[LATimes news article on the experiment]
In 1968, the day after Dr. Martin Luther King, Jr. was murdered, a third grade teacher named Jane Elliott tried to devise a way to make her all-white students understand the power of prejudice from an angle to which they had previously been unexposed. Mrs. Elliott told her students that they would play a game in which the blue-eyed students belonged to an inferior group of lazy, stupid people, and that the next day the rules would be switched around so that the brown-eyed children were inferior.
The children were enthusiastic about this "game". Some of the rules included that the "inferior" group must use a cup to drink from the water fountain, must leave late to lunch and recess, and must not speak to the "superior" group. Almost immediately, the superior group began to act noticeably different towards the others and amongst themselves. They became more confident, arrogant even, and domineering, excluding the other group. Interestingly, children in the superior group who had previously shown slowness in learning to read were now excelling academically, while children of the inferior group displayed angry, resentful, frightened, "stupid", and intimidated behavior.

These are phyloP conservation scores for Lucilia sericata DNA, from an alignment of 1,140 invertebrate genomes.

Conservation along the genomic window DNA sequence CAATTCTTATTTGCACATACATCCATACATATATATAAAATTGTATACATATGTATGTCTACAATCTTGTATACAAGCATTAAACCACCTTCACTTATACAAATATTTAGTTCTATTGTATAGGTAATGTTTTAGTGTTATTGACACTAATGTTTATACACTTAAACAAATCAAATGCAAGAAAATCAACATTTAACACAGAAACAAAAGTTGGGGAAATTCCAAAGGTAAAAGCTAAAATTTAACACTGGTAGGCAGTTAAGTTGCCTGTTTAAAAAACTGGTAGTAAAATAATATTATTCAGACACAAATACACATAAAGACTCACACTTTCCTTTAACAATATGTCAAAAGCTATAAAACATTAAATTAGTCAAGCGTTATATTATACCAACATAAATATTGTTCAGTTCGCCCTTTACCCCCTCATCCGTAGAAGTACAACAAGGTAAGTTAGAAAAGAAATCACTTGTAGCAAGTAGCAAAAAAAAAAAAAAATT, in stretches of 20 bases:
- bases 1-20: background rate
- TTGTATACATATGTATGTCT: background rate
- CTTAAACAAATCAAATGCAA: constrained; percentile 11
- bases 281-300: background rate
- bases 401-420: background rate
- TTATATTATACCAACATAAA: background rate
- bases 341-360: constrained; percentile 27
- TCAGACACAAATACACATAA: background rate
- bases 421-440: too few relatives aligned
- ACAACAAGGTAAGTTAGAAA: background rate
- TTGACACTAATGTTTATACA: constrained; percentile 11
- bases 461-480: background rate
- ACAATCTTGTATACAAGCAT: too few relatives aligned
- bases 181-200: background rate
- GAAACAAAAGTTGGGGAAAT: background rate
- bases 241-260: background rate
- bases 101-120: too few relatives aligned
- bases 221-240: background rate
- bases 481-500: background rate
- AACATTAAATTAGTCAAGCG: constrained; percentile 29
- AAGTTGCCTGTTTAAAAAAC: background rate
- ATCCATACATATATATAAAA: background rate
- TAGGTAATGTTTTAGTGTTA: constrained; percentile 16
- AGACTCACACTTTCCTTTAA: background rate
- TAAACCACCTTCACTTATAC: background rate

This experiment was an exercise in the way prejudice and racism work in society. It demonstrated that prejudice does not originate internally or independently, and that it depends on externally introduced notions. Different races or skin colors are unnecessary in an experiment with prejudice and discrimination based on physical differences, which is important because it shows the arbitrary nature of prejudice. The discriminated-against characteristic can just as easily be eye color as skin color.
[Jane Elliott expands on the importance of this experiment in today's world.]